Epicureanism was a philosophy system coming from ancient Greece – that’s what I remember from history lessons years ago. Initiated by Epicurus around 307 BC, this doctrine treated “pleasures” as the greatest good but at the same time the recipe to achieve it was to live modestly and to gain knowledge. Rania Naim, owner of the brand wanted to work around a theme of “la joie de vivre” and such ancient philosophy felt like it’s complementing the attitude of living in happiness.
Jacques Fath Rosso Epicureo in its opening reminds me of a tart cake one would serve in spring/summer season. There is a splash of citric bergamot that also carries a bit of aromatic properties thanks to its zesty rind. Its juiciness is amplified by bitter orange. The latter one smells so natural and realistic that literally I’d like to reach out with my hand and grab a juicy orange wedge. Sichuan pepper is a surprising ingredient here as it adds a twist. A twist that is zingy and spicy in a kind of way that truly complements the juicy top notes. A little bit of davana add some dryness, reminiscent of hay note to my nose. Additionally there’s also plum for a feeling of rounded fruitiness. Add some black currant for a perfect combination that will electrify your sense of smell.
Start of this new offering in Fath’s Essentials collection is so pretty and complex that I just didn’t want to stop sniffing it when I gave it a try for the 1st time. Going deeper into structure of Rosso Epicureo you’ll find the abundance of flowers forming this unusually pretty and colorful bouquet. First you’re offered a handful of tuberose. It’s full of grace but at the same time it has its own temperament. It’s a note with a lot of presence. But for me, a person who doesn’t enjoy tuberose much, it was mesmerizing. In the background there is a summery Damascus rose, fresh and rich in essential oils. Smelling it puts a smile on my face. This fragrance radiates with endorphins.
Continuing the exploration of this big floral bouquet you’ll find a soft cushion of orange blossom under a layer of tuberose and rose petals. Fleur d’oranger here is citrusy with a traditional white floral vibe and it also has this vintage-y touch of something indolic to it. Thankfully flowers in Rosso Epicureo don’t become beasty. I have to admit that they make a statement with their richness and intensity but in my opinion it’s the best thing about this perfume. As the scent dissipates, orange blossom gradually transforms into creme patissiere as ylang takes the lead. It’s creamy, I woul dare to say it’s slightly buttery. Thanks to it new Jacques Fath creation has a tropical twist to it.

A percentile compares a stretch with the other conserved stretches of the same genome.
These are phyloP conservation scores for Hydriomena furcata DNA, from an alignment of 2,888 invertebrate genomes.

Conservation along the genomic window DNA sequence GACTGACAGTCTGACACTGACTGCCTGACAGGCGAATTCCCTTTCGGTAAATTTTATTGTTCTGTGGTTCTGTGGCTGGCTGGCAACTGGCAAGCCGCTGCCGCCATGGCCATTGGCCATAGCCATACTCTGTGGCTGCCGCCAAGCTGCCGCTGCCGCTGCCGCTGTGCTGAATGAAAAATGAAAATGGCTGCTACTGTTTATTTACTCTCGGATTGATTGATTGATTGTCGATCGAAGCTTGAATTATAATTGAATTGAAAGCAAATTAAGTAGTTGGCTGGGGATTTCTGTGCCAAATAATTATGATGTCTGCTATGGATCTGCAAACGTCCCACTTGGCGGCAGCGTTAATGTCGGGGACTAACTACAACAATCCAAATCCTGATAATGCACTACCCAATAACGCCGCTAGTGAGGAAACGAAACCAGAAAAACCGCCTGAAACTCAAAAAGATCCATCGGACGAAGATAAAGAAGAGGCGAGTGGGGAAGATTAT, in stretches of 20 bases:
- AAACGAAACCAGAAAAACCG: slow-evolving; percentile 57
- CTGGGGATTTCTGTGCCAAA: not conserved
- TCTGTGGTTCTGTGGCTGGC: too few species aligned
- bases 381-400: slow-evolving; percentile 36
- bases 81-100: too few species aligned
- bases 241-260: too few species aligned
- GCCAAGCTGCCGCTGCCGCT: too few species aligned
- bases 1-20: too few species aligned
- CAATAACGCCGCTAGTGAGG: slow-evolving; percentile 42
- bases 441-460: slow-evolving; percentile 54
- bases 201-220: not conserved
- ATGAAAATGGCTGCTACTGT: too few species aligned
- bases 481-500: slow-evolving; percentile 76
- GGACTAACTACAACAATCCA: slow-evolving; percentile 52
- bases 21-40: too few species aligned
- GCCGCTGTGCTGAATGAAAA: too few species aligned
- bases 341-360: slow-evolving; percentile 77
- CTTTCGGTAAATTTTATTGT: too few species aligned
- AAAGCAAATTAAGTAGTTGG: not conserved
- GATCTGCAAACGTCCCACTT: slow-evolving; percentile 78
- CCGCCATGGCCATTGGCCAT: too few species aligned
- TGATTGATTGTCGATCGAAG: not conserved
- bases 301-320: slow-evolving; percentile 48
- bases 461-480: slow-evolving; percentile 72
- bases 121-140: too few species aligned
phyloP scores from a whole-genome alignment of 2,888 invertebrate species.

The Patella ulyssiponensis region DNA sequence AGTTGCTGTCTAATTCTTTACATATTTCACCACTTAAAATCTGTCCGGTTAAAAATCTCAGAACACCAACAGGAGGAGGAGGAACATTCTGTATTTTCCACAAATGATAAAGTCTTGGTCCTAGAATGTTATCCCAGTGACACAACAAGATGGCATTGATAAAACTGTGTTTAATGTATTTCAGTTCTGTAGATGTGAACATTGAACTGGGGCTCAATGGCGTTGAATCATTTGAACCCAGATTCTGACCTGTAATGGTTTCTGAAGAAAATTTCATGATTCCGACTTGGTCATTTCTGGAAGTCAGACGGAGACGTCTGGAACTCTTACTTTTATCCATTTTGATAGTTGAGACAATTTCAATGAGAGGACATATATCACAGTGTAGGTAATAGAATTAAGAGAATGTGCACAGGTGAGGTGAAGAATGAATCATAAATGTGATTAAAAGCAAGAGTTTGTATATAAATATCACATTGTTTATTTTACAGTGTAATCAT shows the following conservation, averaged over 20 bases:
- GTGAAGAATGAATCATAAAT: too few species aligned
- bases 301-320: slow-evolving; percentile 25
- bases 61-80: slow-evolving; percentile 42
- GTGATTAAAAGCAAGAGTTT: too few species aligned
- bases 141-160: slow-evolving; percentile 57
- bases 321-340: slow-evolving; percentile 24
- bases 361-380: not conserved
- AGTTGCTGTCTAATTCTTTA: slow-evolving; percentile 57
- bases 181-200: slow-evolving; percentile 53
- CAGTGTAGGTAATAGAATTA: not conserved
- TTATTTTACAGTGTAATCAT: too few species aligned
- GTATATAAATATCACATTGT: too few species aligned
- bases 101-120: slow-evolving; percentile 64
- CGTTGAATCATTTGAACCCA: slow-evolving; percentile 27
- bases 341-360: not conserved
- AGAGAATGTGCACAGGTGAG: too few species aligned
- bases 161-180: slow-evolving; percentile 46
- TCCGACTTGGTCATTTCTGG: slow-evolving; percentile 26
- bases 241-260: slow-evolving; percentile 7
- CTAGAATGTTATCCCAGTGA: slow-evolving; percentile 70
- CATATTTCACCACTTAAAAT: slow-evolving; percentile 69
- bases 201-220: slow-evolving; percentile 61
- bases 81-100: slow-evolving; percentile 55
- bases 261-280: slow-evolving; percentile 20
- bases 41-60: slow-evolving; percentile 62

As hours pass all these flower notes of tuberose, rose, orange blossom and ylang slowly lose their power. From a loud and talkative group the perfume moves towards more shy and whispering one as these florals mingle in the background more and more quietly. After few hours of flourishing glamour Rosso Epicureo begins to reveal the rest of its notes. When that happens the perfume warms up noticeably. Soft amber enters the scene effusing its warm, inviting and embracing aura. It’s followed by vanilla that is vaguely sweet but more oriental. Patchouli creates depth, allowing different layers of the perfume to differentiate & create a 3D structure. Finally there’s muscone, a molecule that adds a musky vibe to the drydown – a finishing touch that ties up everything.
Rosso Epicureo was brought to life in atelier of Luca Maffei who work on this one as well as on 3 other Jacques Fath fragrances that were launched in 2017 as a new collection. This marriage of fruity citrus, bold florals and a toned down base make a great combination of different sensations. It’s a great fragrance for spring but actually I’d love to smell it on a 25*C day – I have a hunch it might be just as good then. Rosso Epicureo has more of a feminine nature but I’m going to pretend I didn’t say it & I’ll wear it proudly myself. Sillage of this one is moderate while it lasts on my skin all day. This gorgeous, ruby-colored fragrance comes in 50 and 100 ml bottles. Would you like to try it?
[note] photo – my own; all rights reserved